Monday, August 8, 2011

ART & OBSESSION - Guest Post from author Brandi Lynn Ryder

Brandi Lynn Ryder signs her debut novel,
In Malice, Quite Close, at The Poisoned Pen
on August 9th at 7pm. (details here...) 
I suppose the obsession with art is really an obsession with illusion, with things that are not what they seem. Learning to read was, for me, magic. New worlds knit before my eyes. There was, all at once, not merely the door I could see and move through, but infinite doors in my mind… leading to infinite rooms, in which anything at all might take place.

People are sometimes surprised when I describe myself as a “visual writer” – since writing is of course not a visual but a conceptual art. And yet I see and hear what is happening as clearly as if I were in a theater and struggle to type fast enough to take it all down. We are visual creatures; even in unconsciousness we dream, and I think it’s the attempt to make sense of this enigma of seeing and being that leads us, always, to art.

Like my character Tristan Mourault, I was mesmerized by beauty— and by all the landmines that lay beneath that powerful word-- almost from infancy, yet my mania for the visual arts and painting, in particular, came in college. An inspired Art History course became something I was anxious to consume at 8:30 in the morning. (Combined with a commute that had me rising before dawn, those who know me well realize what a miracle this is…) But there I sat transfixed, reveling in it. I’d lived in books all my life, and here were pictures to accompany the story: a great saga of magic tricks and illusion, a visual history of human pathos and imagination.

Édouard Manet: A Bar at the Folies Bergère
I was particularly taken with the work of Édouard Manet, one of the first nineteenth-century painters to approach modern subjects. He not only engages one’s perception, he questions it. This is commonplace now— in a world of special effects and internet tricks and clever advertising—but in his time, it was audacious genius. In A Bar at the Folies Bergère, we have what appears at first glance to be a typical Parisian bar scene. Only, wait… the barmaid’s reflection in the mirror behind her is in the wrong place, and the man who stands before her in this trick mirror does not exist at all. Similarly, in his ingenuity, The Railway, where exactly is the railway? We see only a great puff of smoke beyond the bars of a gate that lie behind the woman and her child, yet cast their shadow upon the child’s dress. The woman’s gaze engages us directly and asks if we too see the illusion? If we, perhaps, are part of it? In Luncheon in the Grass, we have a pastoral picnic scene. A traditional, even derivative grouping of figures, yet the sole woman is inexplicably nude alongside two fully, formally dressed men. Her unflinching gaze meets ours and we cannot look away. Manet makes voyeurs of us all.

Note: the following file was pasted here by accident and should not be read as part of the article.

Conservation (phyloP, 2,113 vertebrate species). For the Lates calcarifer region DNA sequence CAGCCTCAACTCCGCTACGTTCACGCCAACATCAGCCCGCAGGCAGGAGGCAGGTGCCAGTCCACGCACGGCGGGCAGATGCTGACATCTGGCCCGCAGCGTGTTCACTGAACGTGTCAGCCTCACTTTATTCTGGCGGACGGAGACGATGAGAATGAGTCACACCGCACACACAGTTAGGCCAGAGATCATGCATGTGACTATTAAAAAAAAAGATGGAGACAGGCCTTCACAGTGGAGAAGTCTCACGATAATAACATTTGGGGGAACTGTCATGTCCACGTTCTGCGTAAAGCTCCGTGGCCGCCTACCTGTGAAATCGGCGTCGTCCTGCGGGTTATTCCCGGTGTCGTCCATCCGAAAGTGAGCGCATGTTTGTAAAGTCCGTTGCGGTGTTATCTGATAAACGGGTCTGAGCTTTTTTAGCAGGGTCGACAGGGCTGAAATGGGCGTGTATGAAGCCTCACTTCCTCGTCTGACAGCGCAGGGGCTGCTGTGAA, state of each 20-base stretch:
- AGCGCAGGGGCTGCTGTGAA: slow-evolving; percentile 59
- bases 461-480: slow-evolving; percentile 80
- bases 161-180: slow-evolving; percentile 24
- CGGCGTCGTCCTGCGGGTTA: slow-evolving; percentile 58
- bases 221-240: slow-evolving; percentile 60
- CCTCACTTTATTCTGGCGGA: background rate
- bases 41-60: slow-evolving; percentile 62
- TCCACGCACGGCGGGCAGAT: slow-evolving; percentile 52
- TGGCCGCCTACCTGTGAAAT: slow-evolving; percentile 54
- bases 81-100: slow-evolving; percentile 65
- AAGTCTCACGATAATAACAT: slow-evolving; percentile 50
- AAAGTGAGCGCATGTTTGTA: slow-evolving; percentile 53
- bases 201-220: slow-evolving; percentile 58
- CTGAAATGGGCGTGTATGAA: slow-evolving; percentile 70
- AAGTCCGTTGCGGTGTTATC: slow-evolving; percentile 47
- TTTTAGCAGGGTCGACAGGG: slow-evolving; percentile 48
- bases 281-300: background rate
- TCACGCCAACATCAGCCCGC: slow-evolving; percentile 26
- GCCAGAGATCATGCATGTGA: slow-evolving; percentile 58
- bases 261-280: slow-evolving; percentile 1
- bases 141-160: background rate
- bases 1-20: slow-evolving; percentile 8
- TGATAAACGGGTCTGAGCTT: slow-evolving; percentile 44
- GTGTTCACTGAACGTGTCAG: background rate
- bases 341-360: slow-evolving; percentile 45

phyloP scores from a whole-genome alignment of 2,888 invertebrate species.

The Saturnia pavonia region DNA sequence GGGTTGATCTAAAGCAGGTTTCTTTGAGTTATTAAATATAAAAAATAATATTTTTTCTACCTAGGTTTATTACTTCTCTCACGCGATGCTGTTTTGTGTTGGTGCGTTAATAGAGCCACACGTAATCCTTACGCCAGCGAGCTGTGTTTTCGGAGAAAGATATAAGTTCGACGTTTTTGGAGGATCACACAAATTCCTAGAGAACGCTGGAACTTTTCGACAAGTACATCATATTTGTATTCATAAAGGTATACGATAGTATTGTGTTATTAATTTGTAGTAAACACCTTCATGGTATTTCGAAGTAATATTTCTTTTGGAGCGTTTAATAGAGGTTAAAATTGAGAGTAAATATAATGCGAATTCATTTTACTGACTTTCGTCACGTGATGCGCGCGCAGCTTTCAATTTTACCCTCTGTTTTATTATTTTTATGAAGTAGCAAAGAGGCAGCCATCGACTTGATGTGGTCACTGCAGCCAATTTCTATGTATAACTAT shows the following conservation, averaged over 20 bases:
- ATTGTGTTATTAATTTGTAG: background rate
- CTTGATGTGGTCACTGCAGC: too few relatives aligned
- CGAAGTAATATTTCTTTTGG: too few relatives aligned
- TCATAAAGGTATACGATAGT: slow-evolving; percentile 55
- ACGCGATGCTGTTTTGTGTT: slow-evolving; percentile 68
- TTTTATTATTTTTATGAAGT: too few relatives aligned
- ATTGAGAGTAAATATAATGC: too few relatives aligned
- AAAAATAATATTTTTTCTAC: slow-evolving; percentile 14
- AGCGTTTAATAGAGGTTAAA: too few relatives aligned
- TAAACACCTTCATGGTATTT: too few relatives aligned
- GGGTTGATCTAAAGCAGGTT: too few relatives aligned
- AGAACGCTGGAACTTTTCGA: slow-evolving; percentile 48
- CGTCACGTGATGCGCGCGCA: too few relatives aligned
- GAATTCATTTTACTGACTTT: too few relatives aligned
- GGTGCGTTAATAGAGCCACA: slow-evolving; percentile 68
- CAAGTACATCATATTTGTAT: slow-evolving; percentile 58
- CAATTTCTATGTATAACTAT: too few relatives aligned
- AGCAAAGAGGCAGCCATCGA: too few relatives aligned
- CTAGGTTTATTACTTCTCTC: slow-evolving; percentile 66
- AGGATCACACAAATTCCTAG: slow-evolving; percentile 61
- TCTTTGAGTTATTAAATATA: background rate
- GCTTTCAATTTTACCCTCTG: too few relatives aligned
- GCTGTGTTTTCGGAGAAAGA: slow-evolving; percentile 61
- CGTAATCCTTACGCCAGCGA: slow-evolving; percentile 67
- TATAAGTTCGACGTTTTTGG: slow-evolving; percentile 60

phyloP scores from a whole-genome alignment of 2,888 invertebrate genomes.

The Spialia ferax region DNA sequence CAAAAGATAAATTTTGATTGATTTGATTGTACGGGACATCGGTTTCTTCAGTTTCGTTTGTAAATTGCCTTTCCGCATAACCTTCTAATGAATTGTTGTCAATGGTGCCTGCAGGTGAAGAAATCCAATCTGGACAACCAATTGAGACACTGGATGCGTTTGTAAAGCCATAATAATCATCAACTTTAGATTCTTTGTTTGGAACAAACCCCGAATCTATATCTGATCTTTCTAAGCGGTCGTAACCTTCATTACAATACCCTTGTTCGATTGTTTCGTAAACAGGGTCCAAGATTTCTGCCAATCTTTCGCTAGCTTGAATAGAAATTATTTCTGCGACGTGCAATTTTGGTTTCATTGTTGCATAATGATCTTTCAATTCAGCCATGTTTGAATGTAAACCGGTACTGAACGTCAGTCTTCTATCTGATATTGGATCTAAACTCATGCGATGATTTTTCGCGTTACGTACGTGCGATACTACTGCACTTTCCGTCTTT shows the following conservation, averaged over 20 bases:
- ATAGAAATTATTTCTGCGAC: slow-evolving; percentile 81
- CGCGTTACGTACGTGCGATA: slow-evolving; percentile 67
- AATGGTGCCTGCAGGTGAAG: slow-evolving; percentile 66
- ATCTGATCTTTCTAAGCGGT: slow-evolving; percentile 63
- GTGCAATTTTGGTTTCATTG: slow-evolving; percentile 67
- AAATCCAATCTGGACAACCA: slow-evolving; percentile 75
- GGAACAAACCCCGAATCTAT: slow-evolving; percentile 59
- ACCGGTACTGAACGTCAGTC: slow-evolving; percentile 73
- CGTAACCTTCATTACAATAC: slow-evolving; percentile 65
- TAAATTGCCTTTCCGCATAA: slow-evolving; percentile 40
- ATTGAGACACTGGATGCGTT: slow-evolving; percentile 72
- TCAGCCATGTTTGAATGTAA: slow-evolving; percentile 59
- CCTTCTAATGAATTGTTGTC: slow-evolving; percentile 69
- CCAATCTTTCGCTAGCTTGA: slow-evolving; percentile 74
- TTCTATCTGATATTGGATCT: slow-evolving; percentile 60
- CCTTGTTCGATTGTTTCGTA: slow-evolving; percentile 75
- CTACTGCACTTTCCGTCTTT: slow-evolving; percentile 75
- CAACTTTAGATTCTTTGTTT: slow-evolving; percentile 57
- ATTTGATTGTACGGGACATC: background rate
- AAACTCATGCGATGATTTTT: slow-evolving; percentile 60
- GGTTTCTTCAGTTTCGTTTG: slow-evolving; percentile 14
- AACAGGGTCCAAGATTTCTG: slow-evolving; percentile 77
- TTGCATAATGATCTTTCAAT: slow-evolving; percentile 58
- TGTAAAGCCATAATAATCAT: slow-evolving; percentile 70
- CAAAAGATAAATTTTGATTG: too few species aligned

The MET in NYC (
If I am made giddy by Manet— admittedly, a very unwriterly state of being!— my first trip to the Met in New York City was much the same. I haunt museums and art galleries wherever I go, but this was an art lover’s nirvana. It was winter and New York was covered in snow; the cabdriver that foolhardily agreed to make the trip fishtailed all the way. After wandering room after room, like cells of the mind or a maze in a dream, I paused to gaze out the long wall of windows that gave onto Central Park. Huge flakes of snow fell impossibly slow upon urbanites donned in cross-country skies, tracing patterns in the snow as lovers etched their names in the snow-buried cars. I stood for a long moment, mesmerized by this peculiar performance art—a lovely reminder that life itself is art unfolding and even the greatest artists merely take a stab at the infinite riddle of which we all are a part.


On Brandi Lynn Ryder's In Malice, Quite Close: 

A haunting and sophisticated debut in which priceless art and unspeakable desires converge. 
French ex-pat Tristan Mourault is the wealthy, urbane heir to a world- renowned collection of art-and an insatiable voyeur enamored with Karen Miller, a fifteen-year-old girl from a working-class family in San Francisco. Deciding he must "rescue" Karen from her unhappy circumstances, Tristan kidnaps her and stages her death to mask his true crime. 
Years later, Karen is now "Gisele" and the pair lead an opulent life in idyllic and rarefied Devon, Washington. But when Nicola, Gisele's young daughter, stumbles upon a secret cache of paintings-all nudes of Gisele-Tristan's carefully constructed world begins to crumble. As Nicola grapples with the tragedy that follows, she crosses paths with Amanda Miller, who comes to Devon to investigate the portraits' uncanny resemblance to her long-lost sister. 
Set against a byzantine backdrop of greed, artifice, and dangerous manipulations, In Malice, Quite Close is an intoxicating debut that keeps its darkest secrets until the very last page.
", artistic...a page-turner." - Publishers Weekly

"A modern gothic that emits a creepy glow..." - Kirkus Reviews 

To find out more about author Brandi Lynn Ryder visit her website


  1. A literary page turner. Meaning that the characters have substance, yet its also got commercial qualities in that the story grabs you and doesn't let go. This will be one you will tell your friends about.

  2. Wow... I love this essay. Not only makes me want to read the book, it makes me want to take an art class!!